One should avoid running on the first day, Sunday. It is the day when all the tourists want to run, and have no idea how to. Rule two, always sleep well on the night before the run. Rule three, do not be drunk before running. Rule four, no matter where you start, how fast you run, the bulls are faster. They will always overtake you. So don’t get in the way. Run on the sides.

We drank all night. I danced all night.

So, I have no idea why at 7 am Sunday morning, first day of the Bull run, I made my way to the starting line. Maybe I did because I couldn’t find my friends. They had all left the dance floor long ago. Maybe because, I had just one more day in Pamplona and I wasn’t sure if I left it to Monday, I would one hundred percent complete it.

Or maybe, I wasn’t thinking at all. Maybe I like to worry in the moment and not before.

As I walked to the starting line, I thought about the rules. Rule one. Well, I would look out for the locals and follow their lead. Rule two. Hmm, my legs did feel quite tired. But it was only 800 metres, plus we would get a head start. Rule three. I wasn’t drunk, the last drink i had was maybe five hours back. Or was it four? Rule four. The sides it was going to be.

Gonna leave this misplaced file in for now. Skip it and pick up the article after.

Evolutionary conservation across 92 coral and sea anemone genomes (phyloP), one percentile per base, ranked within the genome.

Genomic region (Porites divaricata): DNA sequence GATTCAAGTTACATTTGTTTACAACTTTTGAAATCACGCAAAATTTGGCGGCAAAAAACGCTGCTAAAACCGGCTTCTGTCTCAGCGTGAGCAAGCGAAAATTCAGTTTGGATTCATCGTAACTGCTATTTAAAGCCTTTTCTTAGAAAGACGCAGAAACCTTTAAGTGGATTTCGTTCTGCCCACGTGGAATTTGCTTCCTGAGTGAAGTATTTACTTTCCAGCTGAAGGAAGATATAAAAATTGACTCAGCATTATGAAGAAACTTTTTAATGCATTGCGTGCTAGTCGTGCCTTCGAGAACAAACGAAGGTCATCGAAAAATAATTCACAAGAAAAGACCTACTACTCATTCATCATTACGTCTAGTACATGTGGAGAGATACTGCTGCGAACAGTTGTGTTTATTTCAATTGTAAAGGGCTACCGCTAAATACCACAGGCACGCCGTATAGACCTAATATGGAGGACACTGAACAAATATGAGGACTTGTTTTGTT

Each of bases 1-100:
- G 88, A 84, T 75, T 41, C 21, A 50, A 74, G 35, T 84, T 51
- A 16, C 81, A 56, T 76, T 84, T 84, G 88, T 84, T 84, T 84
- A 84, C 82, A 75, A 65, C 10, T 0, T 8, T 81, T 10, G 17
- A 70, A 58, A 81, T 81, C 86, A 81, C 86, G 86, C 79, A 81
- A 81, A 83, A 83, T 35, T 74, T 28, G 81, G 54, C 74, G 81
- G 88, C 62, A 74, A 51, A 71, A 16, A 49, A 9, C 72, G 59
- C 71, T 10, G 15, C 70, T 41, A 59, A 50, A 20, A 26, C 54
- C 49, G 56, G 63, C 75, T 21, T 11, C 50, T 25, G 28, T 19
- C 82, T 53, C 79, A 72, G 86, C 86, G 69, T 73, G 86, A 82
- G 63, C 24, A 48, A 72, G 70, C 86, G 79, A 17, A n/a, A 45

As we stood there, a number of work personnel came in their go- carts and cleared the road off all the plastic, the bottles, and every single object lying uncared for. Minutes later, the whole road was sprayed with water. Were they doing it to slow down the bulls? Wouldn’t we slip? As the clock ticked, the doubts increased. You have been up the whole night boy, dont do it when you are this tired. C’mon, it’s only eight hundred metres. I looked at the street. It was narrow, maybe twenty feet in width, or less. Some of that would be taken by the bulls. How would all of us run?

The first day of the bull run has the maximum runners. What I did not know then was that the Sunday of the 2013 San Fermin had the maximum runners ever.

It got closer to 730 am. Only half an hour more. I found a couple of friends in the running street. James and Capo. The guards were now cordoning off the running street. Those who were waiting in the front, two three hundred metres from the finish line were told to go off to another street and make their way back to the starting point off the race. The guards did it cleverly. They would walk casually among the unsuspecting runners, and after every couple of hundred metres, they’d form a horizontal line. All the runners in front of the line were then asked to go off to another street and find their way back to the starting point of the race.

We all stood eight hundred metres from the finish line at 740 am.